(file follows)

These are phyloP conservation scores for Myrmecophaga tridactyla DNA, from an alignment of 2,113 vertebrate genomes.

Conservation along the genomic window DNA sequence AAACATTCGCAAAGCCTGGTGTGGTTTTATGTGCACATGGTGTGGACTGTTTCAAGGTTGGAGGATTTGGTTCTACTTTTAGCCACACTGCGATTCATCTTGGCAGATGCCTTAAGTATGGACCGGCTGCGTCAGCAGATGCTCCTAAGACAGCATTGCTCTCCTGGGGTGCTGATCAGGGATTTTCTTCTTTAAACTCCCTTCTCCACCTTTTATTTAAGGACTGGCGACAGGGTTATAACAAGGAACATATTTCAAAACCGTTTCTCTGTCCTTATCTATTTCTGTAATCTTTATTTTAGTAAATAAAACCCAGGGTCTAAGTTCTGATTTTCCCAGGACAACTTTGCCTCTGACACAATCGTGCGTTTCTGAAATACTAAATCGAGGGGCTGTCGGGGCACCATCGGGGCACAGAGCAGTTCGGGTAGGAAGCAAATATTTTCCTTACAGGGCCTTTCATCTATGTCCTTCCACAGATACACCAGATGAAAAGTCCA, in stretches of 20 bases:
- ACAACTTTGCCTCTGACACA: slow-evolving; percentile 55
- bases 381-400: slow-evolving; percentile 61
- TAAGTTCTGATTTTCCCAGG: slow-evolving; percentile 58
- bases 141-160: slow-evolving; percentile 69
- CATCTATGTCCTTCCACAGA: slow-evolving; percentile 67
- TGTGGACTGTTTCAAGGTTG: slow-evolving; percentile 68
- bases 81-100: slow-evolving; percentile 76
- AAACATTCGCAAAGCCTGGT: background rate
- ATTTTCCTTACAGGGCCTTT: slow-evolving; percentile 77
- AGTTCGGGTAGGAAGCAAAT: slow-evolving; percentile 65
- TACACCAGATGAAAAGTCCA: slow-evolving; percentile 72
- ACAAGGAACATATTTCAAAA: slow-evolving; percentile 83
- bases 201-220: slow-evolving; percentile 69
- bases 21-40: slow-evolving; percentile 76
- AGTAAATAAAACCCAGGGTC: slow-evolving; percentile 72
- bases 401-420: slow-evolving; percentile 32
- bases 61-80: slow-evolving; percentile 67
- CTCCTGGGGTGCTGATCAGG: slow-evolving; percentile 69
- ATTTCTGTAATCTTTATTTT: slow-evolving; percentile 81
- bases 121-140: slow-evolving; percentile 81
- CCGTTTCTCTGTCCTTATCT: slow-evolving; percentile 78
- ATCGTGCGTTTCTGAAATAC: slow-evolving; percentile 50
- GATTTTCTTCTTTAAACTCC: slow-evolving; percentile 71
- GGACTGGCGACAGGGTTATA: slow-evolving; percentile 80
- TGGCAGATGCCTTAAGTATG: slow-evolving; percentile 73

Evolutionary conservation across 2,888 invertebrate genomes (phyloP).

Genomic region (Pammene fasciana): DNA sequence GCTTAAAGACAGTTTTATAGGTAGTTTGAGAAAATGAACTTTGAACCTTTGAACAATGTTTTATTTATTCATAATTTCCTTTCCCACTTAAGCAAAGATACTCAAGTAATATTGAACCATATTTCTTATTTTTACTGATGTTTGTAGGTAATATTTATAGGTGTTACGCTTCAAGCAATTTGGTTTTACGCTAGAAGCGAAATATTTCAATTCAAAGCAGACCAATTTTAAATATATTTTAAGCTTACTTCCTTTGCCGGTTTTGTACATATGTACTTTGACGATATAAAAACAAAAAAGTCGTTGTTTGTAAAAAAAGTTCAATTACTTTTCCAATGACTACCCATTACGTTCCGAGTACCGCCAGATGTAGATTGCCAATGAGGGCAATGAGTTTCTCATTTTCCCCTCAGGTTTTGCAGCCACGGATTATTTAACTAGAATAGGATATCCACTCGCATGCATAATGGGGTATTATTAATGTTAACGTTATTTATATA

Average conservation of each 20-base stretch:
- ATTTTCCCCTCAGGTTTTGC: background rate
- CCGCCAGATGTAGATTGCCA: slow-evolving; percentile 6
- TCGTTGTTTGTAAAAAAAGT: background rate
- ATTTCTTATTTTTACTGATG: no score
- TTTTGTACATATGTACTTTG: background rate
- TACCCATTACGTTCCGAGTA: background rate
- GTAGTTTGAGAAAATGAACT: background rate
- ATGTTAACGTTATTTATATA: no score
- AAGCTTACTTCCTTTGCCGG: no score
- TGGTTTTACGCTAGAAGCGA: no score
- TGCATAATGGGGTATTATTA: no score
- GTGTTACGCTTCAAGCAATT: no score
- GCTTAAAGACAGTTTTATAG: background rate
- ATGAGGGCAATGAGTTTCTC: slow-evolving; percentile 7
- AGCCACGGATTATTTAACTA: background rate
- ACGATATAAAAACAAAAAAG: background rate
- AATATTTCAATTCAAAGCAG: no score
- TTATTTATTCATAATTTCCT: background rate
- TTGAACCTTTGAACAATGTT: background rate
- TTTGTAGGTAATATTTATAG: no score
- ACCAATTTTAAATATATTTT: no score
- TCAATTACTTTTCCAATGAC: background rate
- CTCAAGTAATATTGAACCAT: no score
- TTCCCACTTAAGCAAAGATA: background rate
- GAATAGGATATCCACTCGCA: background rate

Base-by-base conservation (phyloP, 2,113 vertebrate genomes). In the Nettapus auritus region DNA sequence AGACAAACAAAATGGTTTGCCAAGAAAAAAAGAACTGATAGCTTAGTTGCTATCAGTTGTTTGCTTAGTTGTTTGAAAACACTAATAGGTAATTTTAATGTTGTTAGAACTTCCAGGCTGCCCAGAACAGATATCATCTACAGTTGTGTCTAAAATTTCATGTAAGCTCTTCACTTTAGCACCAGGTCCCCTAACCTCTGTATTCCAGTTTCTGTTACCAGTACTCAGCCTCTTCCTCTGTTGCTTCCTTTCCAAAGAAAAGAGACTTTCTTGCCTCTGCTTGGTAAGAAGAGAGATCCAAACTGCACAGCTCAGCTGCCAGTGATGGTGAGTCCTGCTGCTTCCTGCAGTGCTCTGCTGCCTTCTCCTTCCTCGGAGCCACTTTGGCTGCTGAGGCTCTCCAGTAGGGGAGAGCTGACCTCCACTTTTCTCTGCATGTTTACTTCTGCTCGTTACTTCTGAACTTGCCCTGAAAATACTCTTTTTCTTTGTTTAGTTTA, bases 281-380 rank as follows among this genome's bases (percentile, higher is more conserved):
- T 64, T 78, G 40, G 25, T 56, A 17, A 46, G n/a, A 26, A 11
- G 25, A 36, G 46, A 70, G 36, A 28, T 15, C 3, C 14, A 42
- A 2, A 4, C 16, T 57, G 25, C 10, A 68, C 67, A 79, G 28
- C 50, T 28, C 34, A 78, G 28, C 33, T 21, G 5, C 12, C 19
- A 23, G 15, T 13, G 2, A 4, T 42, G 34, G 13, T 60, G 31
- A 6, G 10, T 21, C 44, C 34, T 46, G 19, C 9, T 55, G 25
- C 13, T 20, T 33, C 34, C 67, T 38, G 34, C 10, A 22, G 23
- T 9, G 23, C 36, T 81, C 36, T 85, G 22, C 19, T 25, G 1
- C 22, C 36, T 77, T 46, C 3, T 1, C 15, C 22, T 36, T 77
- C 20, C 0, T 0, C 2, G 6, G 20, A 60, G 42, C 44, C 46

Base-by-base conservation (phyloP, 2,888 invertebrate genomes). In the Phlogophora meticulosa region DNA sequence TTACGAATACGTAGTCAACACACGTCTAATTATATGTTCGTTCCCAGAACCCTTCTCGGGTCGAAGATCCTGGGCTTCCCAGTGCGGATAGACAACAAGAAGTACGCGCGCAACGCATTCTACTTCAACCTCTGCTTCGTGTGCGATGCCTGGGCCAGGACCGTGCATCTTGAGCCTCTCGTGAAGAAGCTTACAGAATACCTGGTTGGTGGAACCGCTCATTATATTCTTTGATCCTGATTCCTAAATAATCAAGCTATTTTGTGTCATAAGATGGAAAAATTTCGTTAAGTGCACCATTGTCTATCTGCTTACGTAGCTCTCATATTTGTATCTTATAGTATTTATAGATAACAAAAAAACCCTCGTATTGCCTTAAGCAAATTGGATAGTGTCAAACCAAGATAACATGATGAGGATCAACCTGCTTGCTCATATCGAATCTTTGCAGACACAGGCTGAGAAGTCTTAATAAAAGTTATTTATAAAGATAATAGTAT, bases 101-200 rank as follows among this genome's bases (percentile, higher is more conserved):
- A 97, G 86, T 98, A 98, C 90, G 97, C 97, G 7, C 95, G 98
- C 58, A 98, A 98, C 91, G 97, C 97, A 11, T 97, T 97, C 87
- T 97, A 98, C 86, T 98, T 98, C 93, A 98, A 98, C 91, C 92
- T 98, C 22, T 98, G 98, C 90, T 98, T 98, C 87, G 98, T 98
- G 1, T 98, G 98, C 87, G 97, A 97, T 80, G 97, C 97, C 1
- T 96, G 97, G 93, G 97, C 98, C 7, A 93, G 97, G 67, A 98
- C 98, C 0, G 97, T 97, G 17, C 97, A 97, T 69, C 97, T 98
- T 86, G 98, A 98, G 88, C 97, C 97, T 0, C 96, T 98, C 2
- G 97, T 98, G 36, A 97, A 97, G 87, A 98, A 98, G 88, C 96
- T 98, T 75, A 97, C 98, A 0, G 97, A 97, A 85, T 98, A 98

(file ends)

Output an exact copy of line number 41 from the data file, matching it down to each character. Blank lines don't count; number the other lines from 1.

- TGCATAATGGGGTATTATTA: no score